It is sometimes difficult to tell whether the show supports liberal or conservative view-points. The rivalry between conservatives and liberals in the 1990s influenced the ideologies that guided television programs (Weinstock 127). Satirical shows in America became very popular in the 1990s because of the heightened conflicting opinions between conservatives and republicans (Weinstock 127).

South Park was made at a period when America was just recovering from the economic recession experienced in early 1990s (Weinstock 127). The social life of many Americans at that time was very restrained due to inadequate disposable incomes (Weinstock 127). The South Park show was produced right at the height of the Clinton’s scandal with Monica Lewinsky that threatened with removal from the presidency through impeachment (Weinstock 127).

The usual rivalry between democrats and republicans was affecting the economic and social life of Americans (Weinstock 127). Many Americans turned to their televisions for entertainment in order to forget about the political drama that was going on in the country (Weinstock 127).

South Park was made when the media was getting involved in shaping political ideologies in America. Television shows such as South Park enabled Americans to shape their thinking and ask questions about their politics. The issue of sacred cows was very popular in the 1990s and shows like South Park were meant to satirize all the sacred cows in the country (Weinstock 127).

The American society was full of discrimination in the 1990s with ethnic and racial minorities having no place in the American system (Weinstock 149). One of the reasons why South Park was made was to represent all the minority groups that were being discriminated on the basis of ethnicity, race, religion and disability (Weinstock 149).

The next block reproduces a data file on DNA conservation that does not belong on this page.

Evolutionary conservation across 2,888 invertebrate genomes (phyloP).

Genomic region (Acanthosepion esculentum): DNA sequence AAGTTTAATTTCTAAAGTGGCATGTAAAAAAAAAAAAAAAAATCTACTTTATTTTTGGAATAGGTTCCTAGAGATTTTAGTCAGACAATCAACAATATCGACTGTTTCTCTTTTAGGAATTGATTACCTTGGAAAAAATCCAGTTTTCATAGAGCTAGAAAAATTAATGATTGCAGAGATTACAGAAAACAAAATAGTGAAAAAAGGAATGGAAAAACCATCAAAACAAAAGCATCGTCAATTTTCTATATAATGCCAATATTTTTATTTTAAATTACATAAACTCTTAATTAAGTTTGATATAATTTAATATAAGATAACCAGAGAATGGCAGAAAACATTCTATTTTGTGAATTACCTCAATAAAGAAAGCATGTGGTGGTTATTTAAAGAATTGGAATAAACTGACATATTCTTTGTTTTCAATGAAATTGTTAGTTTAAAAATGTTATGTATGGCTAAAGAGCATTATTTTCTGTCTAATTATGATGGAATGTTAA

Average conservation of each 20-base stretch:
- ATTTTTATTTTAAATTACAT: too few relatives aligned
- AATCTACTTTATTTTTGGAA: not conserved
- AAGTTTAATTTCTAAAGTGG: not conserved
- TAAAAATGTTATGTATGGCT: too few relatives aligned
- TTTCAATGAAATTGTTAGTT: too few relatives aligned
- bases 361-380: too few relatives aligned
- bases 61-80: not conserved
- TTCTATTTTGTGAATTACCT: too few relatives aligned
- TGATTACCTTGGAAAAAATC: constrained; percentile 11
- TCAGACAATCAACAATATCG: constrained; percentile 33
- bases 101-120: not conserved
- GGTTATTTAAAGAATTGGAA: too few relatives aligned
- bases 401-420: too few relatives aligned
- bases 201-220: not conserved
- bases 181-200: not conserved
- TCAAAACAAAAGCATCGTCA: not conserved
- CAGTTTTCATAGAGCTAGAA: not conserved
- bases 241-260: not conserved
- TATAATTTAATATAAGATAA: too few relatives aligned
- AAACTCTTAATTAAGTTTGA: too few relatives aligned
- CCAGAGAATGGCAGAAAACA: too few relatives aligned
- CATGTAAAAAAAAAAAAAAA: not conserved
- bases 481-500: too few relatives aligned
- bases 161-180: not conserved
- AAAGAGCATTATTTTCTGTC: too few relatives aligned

South Park was made at the time when there were growing political and social debates concerning global warming, racism, drug abuse and vulgarity (Weinstock 149). Conservative and liberal media have always been on the fore front in criticizing opposing ideologies (Weinstock 149).

South Park was made at a time when many Americans began appreciating the importance of sex education to their children (Weinstock 149). The media was playing a significant role in sex education and the creators of South Park were not left behind (Weinstock 149). The Proper Condom Use episode of South Park was inspired by the sex education campaign in America at that time (Weinstock 149).

Religious stereotypes were very common in America with Muslims, Jews and Christians portraying their religious bias openly (Weinstock 149). Parker and Stone, who are the creators of South Park went ahead to highlight the exciting religious stereotypes in their South Park show (Weinstock 149).

The South Park episodes depicted the social, political and cultural atmosphere that dominated in America when the show was being made (Weinstock 149). Parker and Stone were greatly inspired by the events that took place at that time and went ahead to exalt the good ones and, at the same time, satirize the negative ones (Weinstock 155).

The South Park fan base has continued to increase since the show was first aired in 1997 (Weinstock 155). The program’s animation style together with the use of primitive sense of humor has endeared many viewers to the show (Weinstock 155). The majority of South Park viewers are between 18 and 34 years. The use of dark humor and satire is what endeared many viewers to the show (Weinstock 155).

The show has always generated a lot of controversy because it made fun of certain celebrities and religions (Weinstock 155). The show received a backlash from Muslims when it made fun of Prophet Mohammed. The show depicted Mohammed dressed in a bear suit which was not well received by Muslim viewers (Weinstock 155). Despite the controversy, the creators of the show still maintain that they abused all religions in equal measure (Weinstock 155).